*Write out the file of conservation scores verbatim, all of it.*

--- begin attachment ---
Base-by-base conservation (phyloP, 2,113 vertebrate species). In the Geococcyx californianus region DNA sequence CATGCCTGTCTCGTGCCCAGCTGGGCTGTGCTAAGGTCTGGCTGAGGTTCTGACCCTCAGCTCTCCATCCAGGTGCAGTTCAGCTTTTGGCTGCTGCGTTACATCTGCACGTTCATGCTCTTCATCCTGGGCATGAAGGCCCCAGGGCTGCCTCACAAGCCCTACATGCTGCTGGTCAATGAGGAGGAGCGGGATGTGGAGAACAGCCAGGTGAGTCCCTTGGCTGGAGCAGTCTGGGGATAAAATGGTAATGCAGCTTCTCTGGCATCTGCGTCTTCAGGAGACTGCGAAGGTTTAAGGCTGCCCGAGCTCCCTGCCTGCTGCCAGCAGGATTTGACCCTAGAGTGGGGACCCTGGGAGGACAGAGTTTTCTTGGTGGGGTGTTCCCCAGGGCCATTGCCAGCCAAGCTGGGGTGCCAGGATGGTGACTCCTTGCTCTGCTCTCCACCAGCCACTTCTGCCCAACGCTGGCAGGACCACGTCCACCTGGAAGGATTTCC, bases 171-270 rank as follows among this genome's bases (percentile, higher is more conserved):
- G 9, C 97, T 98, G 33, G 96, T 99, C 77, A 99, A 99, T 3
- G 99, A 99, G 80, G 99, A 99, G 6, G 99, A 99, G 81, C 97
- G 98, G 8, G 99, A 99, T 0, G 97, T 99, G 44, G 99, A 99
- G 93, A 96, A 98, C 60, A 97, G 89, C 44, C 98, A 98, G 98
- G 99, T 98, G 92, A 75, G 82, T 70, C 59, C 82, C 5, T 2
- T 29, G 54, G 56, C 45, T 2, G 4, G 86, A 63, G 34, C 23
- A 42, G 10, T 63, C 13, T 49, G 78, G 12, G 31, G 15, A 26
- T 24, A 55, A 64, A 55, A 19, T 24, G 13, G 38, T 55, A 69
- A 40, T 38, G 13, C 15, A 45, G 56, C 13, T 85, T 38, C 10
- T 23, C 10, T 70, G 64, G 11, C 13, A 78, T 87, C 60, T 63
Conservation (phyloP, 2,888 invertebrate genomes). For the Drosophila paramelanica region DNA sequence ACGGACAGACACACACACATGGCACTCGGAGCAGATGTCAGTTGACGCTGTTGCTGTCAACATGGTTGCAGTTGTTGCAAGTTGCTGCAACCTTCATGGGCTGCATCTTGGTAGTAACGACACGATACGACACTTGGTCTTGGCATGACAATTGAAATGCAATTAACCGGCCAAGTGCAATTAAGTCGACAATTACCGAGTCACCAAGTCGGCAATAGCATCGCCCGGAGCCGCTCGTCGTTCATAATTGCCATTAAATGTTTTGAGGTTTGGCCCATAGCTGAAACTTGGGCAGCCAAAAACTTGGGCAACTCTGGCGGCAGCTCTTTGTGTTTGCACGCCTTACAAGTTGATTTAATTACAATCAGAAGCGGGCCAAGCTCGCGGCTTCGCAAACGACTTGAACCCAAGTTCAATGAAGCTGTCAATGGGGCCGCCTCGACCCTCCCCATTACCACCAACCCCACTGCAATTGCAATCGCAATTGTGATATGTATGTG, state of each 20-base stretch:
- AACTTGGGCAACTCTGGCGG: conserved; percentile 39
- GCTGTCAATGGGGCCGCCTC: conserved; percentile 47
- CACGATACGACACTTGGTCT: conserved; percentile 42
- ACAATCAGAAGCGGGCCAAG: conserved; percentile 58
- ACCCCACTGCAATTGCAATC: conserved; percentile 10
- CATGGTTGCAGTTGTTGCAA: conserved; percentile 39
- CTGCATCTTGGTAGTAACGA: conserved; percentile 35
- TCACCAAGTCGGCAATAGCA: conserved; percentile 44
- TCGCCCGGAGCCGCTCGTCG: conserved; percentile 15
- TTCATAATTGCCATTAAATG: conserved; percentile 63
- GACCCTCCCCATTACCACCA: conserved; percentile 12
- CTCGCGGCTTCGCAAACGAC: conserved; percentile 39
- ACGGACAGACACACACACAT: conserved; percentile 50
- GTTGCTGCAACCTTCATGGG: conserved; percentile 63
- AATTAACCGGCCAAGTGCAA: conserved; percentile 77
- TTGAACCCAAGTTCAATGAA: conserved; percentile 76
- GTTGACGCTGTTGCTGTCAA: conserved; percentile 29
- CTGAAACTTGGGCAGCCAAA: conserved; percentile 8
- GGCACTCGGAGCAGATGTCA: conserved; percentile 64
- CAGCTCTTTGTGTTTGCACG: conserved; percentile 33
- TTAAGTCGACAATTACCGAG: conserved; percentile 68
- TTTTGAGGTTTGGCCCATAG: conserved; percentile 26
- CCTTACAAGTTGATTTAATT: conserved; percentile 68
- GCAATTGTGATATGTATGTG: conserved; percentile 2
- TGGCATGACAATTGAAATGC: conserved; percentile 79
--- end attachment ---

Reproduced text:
Base-by-base conservation (phyloP, 2,113 vertebrate species). In the Geococcyx californianus region DNA sequence CATGCCTGTCTCGTGCCCAGCTGGGCTGTGCTAAGGTCTGGCTGAGGTTCTGACCCTCAGCTCTCCATCCAGGTGCAGTTCAGCTTTTGGCTGCTGCGTTACATCTGCACGTTCATGCTCTTCATCCTGGGCATGAAGGCCCCAGGGCTGCCTCACAAGCCCTACATGCTGCTGGTCAATGAGGAGGAGCGGGATGTGGAGAACAGCCAGGTGAGTCCCTTGGCTGGAGCAGTCTGGGGATAAAATGGTAATGCAGCTTCTCTGGCATCTGCGTCTTCAGGAGACTGCGAAGGTTTAAGGCTGCCCGAGCTCCCTGCCTGCTGCCAGCAGGATTTGACCCTAGAGTGGGGACCCTGGGAGGACAGAGTTTTCTTGGTGGGGTGTTCCCCAGGGCCATTGCCAGCCAAGCTGGGGTGCCAGGATGGTGACTCCTTGCTCTGCTCTCCACCAGCCACTTCTGCCCAACGCTGGCAGGACCACGTCCACCTGGAAGGATTTCC, bases 171-270 rank as follows among this genome's bases (percentile, higher is more conserved):
- G 9, C 97, T 98, G 33, G 96, T 99, C 77, A 99, A 99, T 3
- G 99, A 99, G 80, G 99, A 99, G 6, G 99, A 99, G 81, C 97
- G 98, G 8, G 99, A 99, T 0, G 97, T 99, G 44, G 99, A 99
- G 93, A 96, A 98, C 60, A 97, G 89, C 44, C 98, A 98, G 98
- G 99, T 98, G 92, A 75, G 82, T 70, C 59, C 82, C 5, T 2
- T 29, G 54, G 56, C 45, T 2, G 4, G 86, A 63, G 34, C 23
- A 42, G 10, T 63, C 13, T 49, G 78, G 12, G 31, G 15, A 26
- T 24, A 55, A 64, A 55, A 19, T 24, G 13, G 38, T 55, A 69
- A 40, T 38, G 13, C 15, A 45, G 56, C 13, T 85, T 38, C 10
- T 23, C 10, T 70, G 64, G 11, C 13, A 78, T 87, C 60, T 63
Conservation (phyloP, 2,888 invertebrate genomes). For the Drosophila paramelanica region DNA sequence ACGGACAGACACACACACATGGCACTCGGAGCAGATGTCAGTTGACGCTGTTGCTGTCAACATGGTTGCAGTTGTTGCAAGTTGCTGCAACCTTCATGGGCTGCATCTTGGTAGTAACGACACGATACGACACTTGGTCTTGGCATGACAATTGAAATGCAATTAACCGGCCAAGTGCAATTAAGTCGACAATTACCGAGTCACCAAGTCGGCAATAGCATCGCCCGGAGCCGCTCGTCGTTCATAATTGCCATTAAATGTTTTGAGGTTTGGCCCATAGCTGAAACTTGGGCAGCCAAAAACTTGGGCAACTCTGGCGGCAGCTCTTTGTGTTTGCACGCCTTACAAGTTGATTTAATTACAATCAGAAGCGGGCCAAGCTCGCGGCTTCGCAAACGACTTGAACCCAAGTTCAATGAAGCTGTCAATGGGGCCGCCTCGACCCTCCCCATTACCACCAACCCCACTGCAATTGCAATCGCAATTGTGATATGTATGTG, state of each 20-base stretch:
- AACTTGGGCAACTCTGGCGG: conserved; percentile 39
- GCTGTCAATGGGGCCGCCTC: conserved; percentile 47
- CACGATACGACACTTGGTCT: conserved; percentile 42
- ACAATCAGAAGCGGGCCAAG: conserved; percentile 58
- ACCCCACTGCAATTGCAATC: conserved; percentile 10
- CATGGTTGCAGTTGTTGCAA: conserved; percentile 39
- CTGCATCTTGGTAGTAACGA: conserved; percentile 35
- TCACCAAGTCGGCAATAGCA: conserved; percentile 44
- TCGCCCGGAGCCGCTCGTCG: conserved; percentile 15
- TTCATAATTGCCATTAAATG: conserved; percentile 63
- GACCCTCCCCATTACCACCA: conserved; percentile 12
- CTCGCGGCTTCGCAAACGAC: conserved; percentile 39
- ACGGACAGACACACACACAT: conserved; percentile 50
- GTTGCTGCAACCTTCATGGG: conserved; percentile 63
- AATTAACCGGCCAAGTGCAA: conserved; percentile 77
- TTGAACCCAAGTTCAATGAA: conserved; percentile 76
- GTTGACGCTGTTGCTGTCAA: conserved; percentile 29
- CTGAAACTTGGGCAGCCAAA: conserved; percentile 8
- GGCACTCGGAGCAGATGTCA: conserved; percentile 64
- CAGCTCTTTGTGTTTGCACG: conserved; percentile 33
- TTAAGTCGACAATTACCGAG: conserved; percentile 68
- TTTTGAGGTTTGGCCCATAG: conserved; percentile 26
- CCTTACAAGTTGATTTAATT: conserved; percentile 68
- GCAATTGTGATATGTATGTG: conserved; percentile 2
- TGGCATGACAATTGAAATGC: conserved; percentile 79